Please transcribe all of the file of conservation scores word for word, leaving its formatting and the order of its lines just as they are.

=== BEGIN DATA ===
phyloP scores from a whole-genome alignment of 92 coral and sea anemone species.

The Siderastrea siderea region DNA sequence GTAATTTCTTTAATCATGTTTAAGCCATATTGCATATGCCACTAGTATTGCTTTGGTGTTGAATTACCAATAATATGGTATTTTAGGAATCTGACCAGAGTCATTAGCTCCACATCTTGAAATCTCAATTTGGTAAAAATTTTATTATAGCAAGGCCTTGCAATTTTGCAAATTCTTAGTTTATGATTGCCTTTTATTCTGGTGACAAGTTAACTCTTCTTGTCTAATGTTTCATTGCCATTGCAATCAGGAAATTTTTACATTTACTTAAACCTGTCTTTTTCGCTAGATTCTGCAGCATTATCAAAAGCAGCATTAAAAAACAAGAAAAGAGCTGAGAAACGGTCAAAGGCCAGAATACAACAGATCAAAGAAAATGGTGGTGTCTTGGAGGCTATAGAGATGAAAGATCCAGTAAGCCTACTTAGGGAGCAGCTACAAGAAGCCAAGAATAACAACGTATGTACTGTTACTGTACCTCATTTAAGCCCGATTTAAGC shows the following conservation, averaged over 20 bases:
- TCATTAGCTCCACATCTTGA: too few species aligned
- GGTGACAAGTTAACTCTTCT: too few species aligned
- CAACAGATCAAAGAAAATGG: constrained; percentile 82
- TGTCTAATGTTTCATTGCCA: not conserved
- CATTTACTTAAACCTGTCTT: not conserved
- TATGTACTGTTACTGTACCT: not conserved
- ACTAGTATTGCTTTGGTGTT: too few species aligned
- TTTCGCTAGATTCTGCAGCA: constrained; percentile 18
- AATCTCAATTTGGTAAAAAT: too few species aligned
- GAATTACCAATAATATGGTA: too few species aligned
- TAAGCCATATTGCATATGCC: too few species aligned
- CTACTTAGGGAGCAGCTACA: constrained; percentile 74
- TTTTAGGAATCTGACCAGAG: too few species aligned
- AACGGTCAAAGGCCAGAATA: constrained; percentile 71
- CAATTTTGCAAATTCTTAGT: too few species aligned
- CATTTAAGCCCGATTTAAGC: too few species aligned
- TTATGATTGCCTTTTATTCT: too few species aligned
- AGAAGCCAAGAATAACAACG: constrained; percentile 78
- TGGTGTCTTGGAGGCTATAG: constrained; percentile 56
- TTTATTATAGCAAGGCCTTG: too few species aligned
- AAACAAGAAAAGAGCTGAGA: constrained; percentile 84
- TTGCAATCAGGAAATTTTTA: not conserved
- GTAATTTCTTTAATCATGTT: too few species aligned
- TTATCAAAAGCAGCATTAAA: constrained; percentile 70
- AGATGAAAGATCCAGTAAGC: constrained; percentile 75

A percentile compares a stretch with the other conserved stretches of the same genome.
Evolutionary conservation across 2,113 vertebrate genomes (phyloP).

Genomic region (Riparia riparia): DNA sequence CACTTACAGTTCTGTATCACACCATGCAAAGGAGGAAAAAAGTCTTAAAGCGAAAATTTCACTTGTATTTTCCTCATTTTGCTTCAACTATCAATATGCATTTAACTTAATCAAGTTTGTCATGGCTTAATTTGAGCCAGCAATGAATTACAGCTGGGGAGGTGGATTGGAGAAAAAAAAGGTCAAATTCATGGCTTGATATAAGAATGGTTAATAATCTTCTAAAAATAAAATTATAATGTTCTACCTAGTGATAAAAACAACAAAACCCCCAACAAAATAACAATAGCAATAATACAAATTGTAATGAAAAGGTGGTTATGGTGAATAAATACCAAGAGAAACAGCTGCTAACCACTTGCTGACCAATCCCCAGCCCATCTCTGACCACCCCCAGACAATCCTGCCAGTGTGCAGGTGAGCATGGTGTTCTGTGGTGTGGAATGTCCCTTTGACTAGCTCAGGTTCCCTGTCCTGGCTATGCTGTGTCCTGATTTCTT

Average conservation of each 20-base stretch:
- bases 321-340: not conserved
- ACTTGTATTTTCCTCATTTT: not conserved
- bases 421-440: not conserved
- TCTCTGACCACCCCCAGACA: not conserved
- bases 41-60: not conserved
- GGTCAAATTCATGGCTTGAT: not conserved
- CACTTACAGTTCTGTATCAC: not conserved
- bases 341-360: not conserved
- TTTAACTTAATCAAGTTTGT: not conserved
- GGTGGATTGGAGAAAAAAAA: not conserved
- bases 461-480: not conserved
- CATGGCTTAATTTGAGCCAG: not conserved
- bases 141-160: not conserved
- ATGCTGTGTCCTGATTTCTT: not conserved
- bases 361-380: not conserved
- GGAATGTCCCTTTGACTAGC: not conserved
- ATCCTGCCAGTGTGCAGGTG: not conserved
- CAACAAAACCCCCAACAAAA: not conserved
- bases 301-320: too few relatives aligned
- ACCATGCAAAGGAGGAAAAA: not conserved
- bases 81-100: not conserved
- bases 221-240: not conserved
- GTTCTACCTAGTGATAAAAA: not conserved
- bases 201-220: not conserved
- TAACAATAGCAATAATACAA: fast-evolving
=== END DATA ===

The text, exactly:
phyloP scores from a whole-genome alignment of 92 coral and sea anemone species.

The Siderastrea siderea region DNA sequence GTAATTTCTTTAATCATGTTTAAGCCATATTGCATATGCCACTAGTATTGCTTTGGTGTTGAATTACCAATAATATGGTATTTTAGGAATCTGACCAGAGTCATTAGCTCCACATCTTGAAATCTCAATTTGGTAAAAATTTTATTATAGCAAGGCCTTGCAATTTTGCAAATTCTTAGTTTATGATTGCCTTTTATTCTGGTGACAAGTTAACTCTTCTTGTCTAATGTTTCATTGCCATTGCAATCAGGAAATTTTTACATTTACTTAAACCTGTCTTTTTCGCTAGATTCTGCAGCATTATCAAAAGCAGCATTAAAAAACAAGAAAAGAGCTGAGAAACGGTCAAAGGCCAGAATACAACAGATCAAAGAAAATGGTGGTGTCTTGGAGGCTATAGAGATGAAAGATCCAGTAAGCCTACTTAGGGAGCAGCTACAAGAAGCCAAGAATAACAACGTATGTACTGTTACTGTACCTCATTTAAGCCCGATTTAAGC shows the following conservation, averaged over 20 bases:
- TCATTAGCTCCACATCTTGA: too few species aligned
- GGTGACAAGTTAACTCTTCT: too few species aligned
- CAACAGATCAAAGAAAATGG: constrained; percentile 82
- TGTCTAATGTTTCATTGCCA: not conserved
- CATTTACTTAAACCTGTCTT: not conserved
- TATGTACTGTTACTGTACCT: not conserved
- ACTAGTATTGCTTTGGTGTT: too few species aligned
- TTTCGCTAGATTCTGCAGCA: constrained; percentile 18
- AATCTCAATTTGGTAAAAAT: too few species aligned
- GAATTACCAATAATATGGTA: too few species aligned
- TAAGCCATATTGCATATGCC: too few species aligned
- CTACTTAGGGAGCAGCTACA: constrained; percentile 74
- TTTTAGGAATCTGACCAGAG: too few species aligned
- AACGGTCAAAGGCCAGAATA: constrained; percentile 71
- CAATTTTGCAAATTCTTAGT: too few species aligned
- CATTTAAGCCCGATTTAAGC: too few species aligned
- TTATGATTGCCTTTTATTCT: too few species aligned
- AGAAGCCAAGAATAACAACG: constrained; percentile 78
- TGGTGTCTTGGAGGCTATAG: constrained; percentile 56
- TTTATTATAGCAAGGCCTTG: too few species aligned
- AAACAAGAAAAGAGCTGAGA: constrained; percentile 84
- TTGCAATCAGGAAATTTTTA: not conserved
- GTAATTTCTTTAATCATGTT: too few species aligned
- TTATCAAAAGCAGCATTAAA: constrained; percentile 70
- AGATGAAAGATCCAGTAAGC: constrained; percentile 75

A percentile compares a stretch with the other conserved stretches of the same genome.
Evolutionary conservation across 2,113 vertebrate genomes (phyloP).

Genomic region (Riparia riparia): DNA sequence CACTTACAGTTCTGTATCACACCATGCAAAGGAGGAAAAAAGTCTTAAAGCGAAAATTTCACTTGTATTTTCCTCATTTTGCTTCAACTATCAATATGCATTTAACTTAATCAAGTTTGTCATGGCTTAATTTGAGCCAGCAATGAATTACAGCTGGGGAGGTGGATTGGAGAAAAAAAAGGTCAAATTCATGGCTTGATATAAGAATGGTTAATAATCTTCTAAAAATAAAATTATAATGTTCTACCTAGTGATAAAAACAACAAAACCCCCAACAAAATAACAATAGCAATAATACAAATTGTAATGAAAAGGTGGTTATGGTGAATAAATACCAAGAGAAACAGCTGCTAACCACTTGCTGACCAATCCCCAGCCCATCTCTGACCACCCCCAGACAATCCTGCCAGTGTGCAGGTGAGCATGGTGTTCTGTGGTGTGGAATGTCCCTTTGACTAGCTCAGGTTCCCTGTCCTGGCTATGCTGTGTCCTGATTTCTT

Average conservation of each 20-base stretch:
- bases 321-340: not conserved
- ACTTGTATTTTCCTCATTTT: not conserved
- bases 421-440: not conserved
- TCTCTGACCACCCCCAGACA: not conserved
- bases 41-60: not conserved
- GGTCAAATTCATGGCTTGAT: not conserved
- CACTTACAGTTCTGTATCAC: not conserved
- bases 341-360: not conserved
- TTTAACTTAATCAAGTTTGT: not conserved
- GGTGGATTGGAGAAAAAAAA: not conserved
- bases 461-480: not conserved
- CATGGCTTAATTTGAGCCAG: not conserved
- bases 141-160: not conserved
- ATGCTGTGTCCTGATTTCTT: not conserved
- bases 361-380: not conserved
- GGAATGTCCCTTTGACTAGC: not conserved
- ATCCTGCCAGTGTGCAGGTG: not conserved
- CAACAAAACCCCCAACAAAA: not conserved
- bases 301-320: too few relatives aligned
- ACCATGCAAAGGAGGAAAAA: not conserved
- bases 81-100: not conserved
- bases 221-240: not conserved
- GTTCTACCTAGTGATAAAAA: not conserved
- bases 201-220: not conserved
- TAACAATAGCAATAATACAA: fast-evolving